- Respect and care – being aware of the significant dangers and risks may drive you to be more cautious and not push any boundaries.
Negatives for a novice 1000cc motorcycle rider
- Throttle control needs to be fine-tuned — if it isn’t, you’ll make blunders.
- Clutch control is very vital — you’ve just made a mechanical bucking horse if you’ve never used one before.
- Braking is harsher, faster, and more sensitive – while this is a positive, it will catch you off guard in unskilled hands.
- Acceleration is difficult, quick, and sensitive – If your body isn’t ready for the force, you’ll be thrown off in some way.
- The motorcycle is larger and heavier – Your feet may struggle to contact the ground, and if tipped below the equilibrium point, the bike is too hefty to prevent a tumble.
- Insurance is substantially more expensive, and some insurers will not insure a novice.
Knowledge vs. experience
Learning as much as you can about riding a motorbike is a good place to start, but there’s a big difference between theory and practice. There are no precautions against making a mistake on a litrebike because it is built for more experienced riders.
Smaller motorcycles, such as the cbr250rr (an excellent starter bike), have less power and smaller brakes. This is beneficial for rookie riders since it decreases the risk of making mistakes. For example, if you mistakenly apply too much throttle, let off the clutch too quickly, or grab a handful of brakes in a panic, the possibilities of crashing are reduced.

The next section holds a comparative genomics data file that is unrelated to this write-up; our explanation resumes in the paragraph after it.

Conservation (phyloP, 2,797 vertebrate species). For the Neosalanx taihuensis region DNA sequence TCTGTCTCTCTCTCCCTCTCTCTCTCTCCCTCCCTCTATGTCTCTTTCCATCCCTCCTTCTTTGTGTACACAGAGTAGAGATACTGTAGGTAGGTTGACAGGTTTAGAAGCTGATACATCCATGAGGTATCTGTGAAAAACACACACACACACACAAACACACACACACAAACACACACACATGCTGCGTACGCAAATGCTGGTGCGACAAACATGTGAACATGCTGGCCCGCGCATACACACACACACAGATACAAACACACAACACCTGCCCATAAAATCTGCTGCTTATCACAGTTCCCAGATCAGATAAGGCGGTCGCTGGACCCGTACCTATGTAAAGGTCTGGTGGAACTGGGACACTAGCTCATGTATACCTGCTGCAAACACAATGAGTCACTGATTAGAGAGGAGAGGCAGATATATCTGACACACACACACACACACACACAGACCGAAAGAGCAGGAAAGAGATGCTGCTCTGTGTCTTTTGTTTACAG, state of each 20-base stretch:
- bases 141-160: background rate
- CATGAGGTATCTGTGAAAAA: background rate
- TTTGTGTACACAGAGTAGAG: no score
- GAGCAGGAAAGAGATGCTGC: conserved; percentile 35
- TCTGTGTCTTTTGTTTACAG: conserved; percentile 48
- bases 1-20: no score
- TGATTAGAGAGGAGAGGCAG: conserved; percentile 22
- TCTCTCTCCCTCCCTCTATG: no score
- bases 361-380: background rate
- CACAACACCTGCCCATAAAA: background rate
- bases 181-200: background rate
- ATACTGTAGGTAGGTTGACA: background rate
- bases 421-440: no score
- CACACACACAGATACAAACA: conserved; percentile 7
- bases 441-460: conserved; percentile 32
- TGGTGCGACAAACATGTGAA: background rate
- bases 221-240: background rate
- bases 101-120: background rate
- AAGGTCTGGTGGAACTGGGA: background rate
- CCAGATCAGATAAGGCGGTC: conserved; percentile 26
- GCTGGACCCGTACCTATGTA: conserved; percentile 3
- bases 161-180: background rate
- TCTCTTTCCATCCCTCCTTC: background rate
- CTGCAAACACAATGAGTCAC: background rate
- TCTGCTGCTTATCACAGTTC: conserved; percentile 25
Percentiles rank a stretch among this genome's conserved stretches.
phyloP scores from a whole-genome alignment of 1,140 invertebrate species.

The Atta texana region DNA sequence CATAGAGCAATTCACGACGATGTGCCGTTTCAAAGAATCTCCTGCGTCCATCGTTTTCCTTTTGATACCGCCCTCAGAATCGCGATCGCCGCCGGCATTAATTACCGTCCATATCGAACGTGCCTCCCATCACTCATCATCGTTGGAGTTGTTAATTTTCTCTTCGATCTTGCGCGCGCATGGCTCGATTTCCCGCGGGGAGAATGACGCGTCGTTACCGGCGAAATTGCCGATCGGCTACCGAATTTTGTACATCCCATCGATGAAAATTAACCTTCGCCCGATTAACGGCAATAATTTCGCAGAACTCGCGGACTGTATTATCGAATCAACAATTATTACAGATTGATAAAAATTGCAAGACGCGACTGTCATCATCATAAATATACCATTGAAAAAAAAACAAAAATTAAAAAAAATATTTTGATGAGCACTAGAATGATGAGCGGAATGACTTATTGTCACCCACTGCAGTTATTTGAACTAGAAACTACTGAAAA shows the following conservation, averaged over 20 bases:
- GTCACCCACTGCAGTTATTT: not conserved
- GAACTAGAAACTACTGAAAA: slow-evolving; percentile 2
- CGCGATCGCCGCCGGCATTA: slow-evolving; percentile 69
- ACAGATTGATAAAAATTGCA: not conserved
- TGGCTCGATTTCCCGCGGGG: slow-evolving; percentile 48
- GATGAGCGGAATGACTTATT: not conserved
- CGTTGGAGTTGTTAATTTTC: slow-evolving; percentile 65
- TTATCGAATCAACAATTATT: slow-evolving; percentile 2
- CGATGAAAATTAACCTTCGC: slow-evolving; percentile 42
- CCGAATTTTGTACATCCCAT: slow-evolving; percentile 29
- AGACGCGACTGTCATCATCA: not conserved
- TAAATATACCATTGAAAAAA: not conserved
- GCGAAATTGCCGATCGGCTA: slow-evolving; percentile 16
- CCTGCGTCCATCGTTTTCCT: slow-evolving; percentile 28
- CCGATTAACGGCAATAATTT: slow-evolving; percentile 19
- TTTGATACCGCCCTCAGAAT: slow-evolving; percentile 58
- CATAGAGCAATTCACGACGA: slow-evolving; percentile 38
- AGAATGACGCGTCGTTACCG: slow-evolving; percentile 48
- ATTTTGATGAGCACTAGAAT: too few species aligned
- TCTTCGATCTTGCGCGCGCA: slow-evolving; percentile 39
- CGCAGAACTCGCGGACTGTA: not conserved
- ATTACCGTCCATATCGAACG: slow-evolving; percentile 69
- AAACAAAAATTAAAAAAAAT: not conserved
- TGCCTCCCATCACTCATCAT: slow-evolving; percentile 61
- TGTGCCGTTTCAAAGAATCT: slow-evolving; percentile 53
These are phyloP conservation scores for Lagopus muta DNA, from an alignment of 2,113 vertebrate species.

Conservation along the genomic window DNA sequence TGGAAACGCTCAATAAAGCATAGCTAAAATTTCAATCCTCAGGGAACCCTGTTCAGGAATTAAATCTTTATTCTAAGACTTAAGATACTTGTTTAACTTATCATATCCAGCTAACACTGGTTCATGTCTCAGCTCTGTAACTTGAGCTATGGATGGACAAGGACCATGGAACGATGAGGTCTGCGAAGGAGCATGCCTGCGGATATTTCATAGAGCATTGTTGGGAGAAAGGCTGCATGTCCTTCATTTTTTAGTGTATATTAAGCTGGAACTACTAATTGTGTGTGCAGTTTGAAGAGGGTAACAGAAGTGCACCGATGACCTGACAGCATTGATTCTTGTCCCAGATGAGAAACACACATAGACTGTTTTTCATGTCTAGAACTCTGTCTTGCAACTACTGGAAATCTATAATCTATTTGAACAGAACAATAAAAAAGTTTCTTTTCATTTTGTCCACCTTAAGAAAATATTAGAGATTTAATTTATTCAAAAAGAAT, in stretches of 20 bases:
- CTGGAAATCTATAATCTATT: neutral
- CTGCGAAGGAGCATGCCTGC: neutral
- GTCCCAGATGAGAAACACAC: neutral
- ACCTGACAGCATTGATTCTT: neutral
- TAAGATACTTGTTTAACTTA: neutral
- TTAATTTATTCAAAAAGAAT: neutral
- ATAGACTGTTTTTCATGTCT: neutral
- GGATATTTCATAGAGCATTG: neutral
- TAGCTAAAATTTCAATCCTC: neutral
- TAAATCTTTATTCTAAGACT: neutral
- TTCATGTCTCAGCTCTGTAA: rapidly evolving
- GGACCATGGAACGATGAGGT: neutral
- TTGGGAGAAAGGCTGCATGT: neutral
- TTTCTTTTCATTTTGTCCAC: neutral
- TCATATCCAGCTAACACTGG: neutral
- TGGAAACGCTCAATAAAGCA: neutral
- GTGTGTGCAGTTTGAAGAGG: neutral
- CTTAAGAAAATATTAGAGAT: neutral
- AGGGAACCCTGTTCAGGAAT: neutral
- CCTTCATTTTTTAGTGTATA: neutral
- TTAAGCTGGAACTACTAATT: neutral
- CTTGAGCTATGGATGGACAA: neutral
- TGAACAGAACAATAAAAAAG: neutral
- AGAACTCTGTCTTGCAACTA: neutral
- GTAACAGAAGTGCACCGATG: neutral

Tips of learning to ride on the road
Maintaining control of the motorcycle (accelerate, brake, change gear, corner, rider position, lean angle)
- Being aware of your immediate surroundings, including traffic and other people
- Follow all traffic laws
- Sense the flow of traffic and anticipate the intents of other road users.
NB: You should avoid riding a 1000cc motorcycle if you are new to the road and have never driven a car. On a race-like engine engineered for maximum performance, learning how to ride while also learning the road regulations… It’s simply too much for you to handle, and the result will be catastrophe.